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  • Charters School
    Charters Road
    SL5 9QY
  • Head: Mr Pilgrim
  • T 01344 624826
  • F 01344 875182
  • E [email protected]
  • W
  • A state school for boys and girls aged from 11 to 18.
  • Boarding: No
  • Local authority: Windsor and Maidenhead
  • Pupils: 1,608; sixth formers: 353
  • Religion: Non-denominational
  • Review: View The Good Schools Guide Review
  • Ofsted:
    • Latest Overall effectiveness Outstanding 1
      • 16-19 study programmes Good 1
      • Outcomes for children and learners Outstanding 1
      • Quality of teaching, learning and assessment Good 1
      • Effectiveness of leadership and management Good 1
    • 1 Full inspection 5th November 2009
  • Previous Ofsted grade: Outstanding on 12th December 2006
  • Ofsted report: View the Ofsted report

What says..

Highly regarded by locals throughout its history, the school exudes purpose, cordiality and calm. All the students we spoke to said that they'd made plenty of friends here and that it was a very welcoming place. 'The people are open and friendly here'; 'The teachers help you get to know people.' Children with a reading age of 6 rub shoulders with potential Oxbridge candidates, but, says head, 'it's really important for us that we cater for all abilities; the school is comprehensive and will remain so.' As one satisfied parent observed, 'My daughter loves the sports'...

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What the school says...

Converted to an academy 2012

What the parents say...

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2015 Good Schools Guide Awards

  • Best performance by Boys taking Acting: Music Theatre at an English Comprehensive School (BTEC Certificate Level 3)
  • Best performance by Boys taking PE / Sports Studies at an English Comprehensive School (GCSE)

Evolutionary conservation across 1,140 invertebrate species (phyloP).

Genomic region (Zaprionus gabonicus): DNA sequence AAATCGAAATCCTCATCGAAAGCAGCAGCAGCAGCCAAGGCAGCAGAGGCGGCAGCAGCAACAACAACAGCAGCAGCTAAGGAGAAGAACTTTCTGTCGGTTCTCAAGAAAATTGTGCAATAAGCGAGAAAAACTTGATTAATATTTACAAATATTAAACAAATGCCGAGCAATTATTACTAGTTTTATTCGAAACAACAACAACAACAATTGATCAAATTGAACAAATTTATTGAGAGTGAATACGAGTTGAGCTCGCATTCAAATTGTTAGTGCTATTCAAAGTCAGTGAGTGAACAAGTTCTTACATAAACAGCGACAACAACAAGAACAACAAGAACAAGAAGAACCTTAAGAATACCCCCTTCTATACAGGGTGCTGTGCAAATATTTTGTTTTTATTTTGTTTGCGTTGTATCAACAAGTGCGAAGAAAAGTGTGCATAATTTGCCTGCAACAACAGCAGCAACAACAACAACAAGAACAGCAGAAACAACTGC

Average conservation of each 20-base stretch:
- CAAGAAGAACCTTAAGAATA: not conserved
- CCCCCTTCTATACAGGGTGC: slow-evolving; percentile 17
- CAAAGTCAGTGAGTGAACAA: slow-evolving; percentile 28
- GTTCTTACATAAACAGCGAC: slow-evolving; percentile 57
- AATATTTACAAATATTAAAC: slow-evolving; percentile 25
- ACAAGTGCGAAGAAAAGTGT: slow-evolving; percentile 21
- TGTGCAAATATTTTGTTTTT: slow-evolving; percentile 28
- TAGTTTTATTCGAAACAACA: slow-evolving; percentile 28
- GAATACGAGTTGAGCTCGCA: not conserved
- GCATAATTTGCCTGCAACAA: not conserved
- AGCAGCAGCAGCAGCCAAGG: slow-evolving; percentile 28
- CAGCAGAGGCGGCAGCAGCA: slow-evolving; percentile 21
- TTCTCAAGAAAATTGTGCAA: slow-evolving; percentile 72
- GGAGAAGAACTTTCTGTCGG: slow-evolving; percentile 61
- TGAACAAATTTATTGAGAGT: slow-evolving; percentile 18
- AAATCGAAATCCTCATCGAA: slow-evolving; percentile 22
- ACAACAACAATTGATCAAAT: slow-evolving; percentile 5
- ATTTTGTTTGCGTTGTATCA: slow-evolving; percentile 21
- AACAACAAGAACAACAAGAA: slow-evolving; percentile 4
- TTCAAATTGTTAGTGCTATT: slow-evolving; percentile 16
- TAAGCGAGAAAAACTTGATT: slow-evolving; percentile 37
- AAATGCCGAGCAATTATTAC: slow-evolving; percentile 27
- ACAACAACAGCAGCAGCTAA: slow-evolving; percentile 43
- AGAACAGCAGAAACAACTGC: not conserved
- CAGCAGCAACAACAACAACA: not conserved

What The Good Schools Guide says


Since 2009, Richard Pilgrim (50s). Until 2018 he was co-head with Martyn Parker, who has now retired. Degree in physics with music from University College Cardiff (he also teaches physics here), PGCE from Leeds. He has been at Charters since 1984, previously as co-deputy head, and proudly declares, 'I can honestly say the school has never been as good as it is now.' Married with three teenage children, likes reading and the outdoors and describes himself as 'a lapsed French horn player'. ('He's very talented!' puts in a colleague.)

Academic matters

Extremely good, and getting better all the time. GCSE and A level results consistently put them in the top 20 per cent of state schools nationally, and that includes the grammars. In 2017, 58 per cent of A level grades were A*/B and 31 per...

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Independent schools frequently offer IGCSEs or other qualifications alongside or as an alternative to GCSE. The DfE does not record performance data for these exams so independent school GCSE data is frequently misleading; parents should check the results with the schools.

Who came from where

Who goes where

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Interpreting catchment maps

The maps show in colour where the pupils at a school came from*. Red = most pupils to Blue = fewest.

Where the map is not coloured we have no record in the previous three years of any pupils being admitted from that location based on the options chosen.

For help and explanation of our catchment maps see: Catchment maps explained

Further reading

If there are more applicants to a school than it has places for, who gets in is determined by which applicants best fulfil the admissions criteria.

Admissions criteria are often complicated, and may change from year to year. The best source of information is usually the relevant local authority website, but once you have set your sights on a school it is a good idea to ask them how they see things panning out for the year that you are interested in.

Many schools admit children based on distance from the school or a fixed catchment area. For such schools, the cut-off distance will vary from year to year, especially if the school give priority to siblings, and the pattern will be of a central core with outliers (who will mostly be siblings). Schools that admit on the basis of academic or religious selection will have a much more scattered pattern.

*The coloured areas outlined in black are Census Output Areas. These are made up of a group of neighbouring postcodes, which accounts for their odd shapes. These provide an indication, but not a precise map, of the school’s catchment: always refer to local authority and school websites for precise information.

The 'hotter' the colour the more children have been admitted.

Children get into the school from here:

most years
quite often
sometimes, but not in this year

Who came from where

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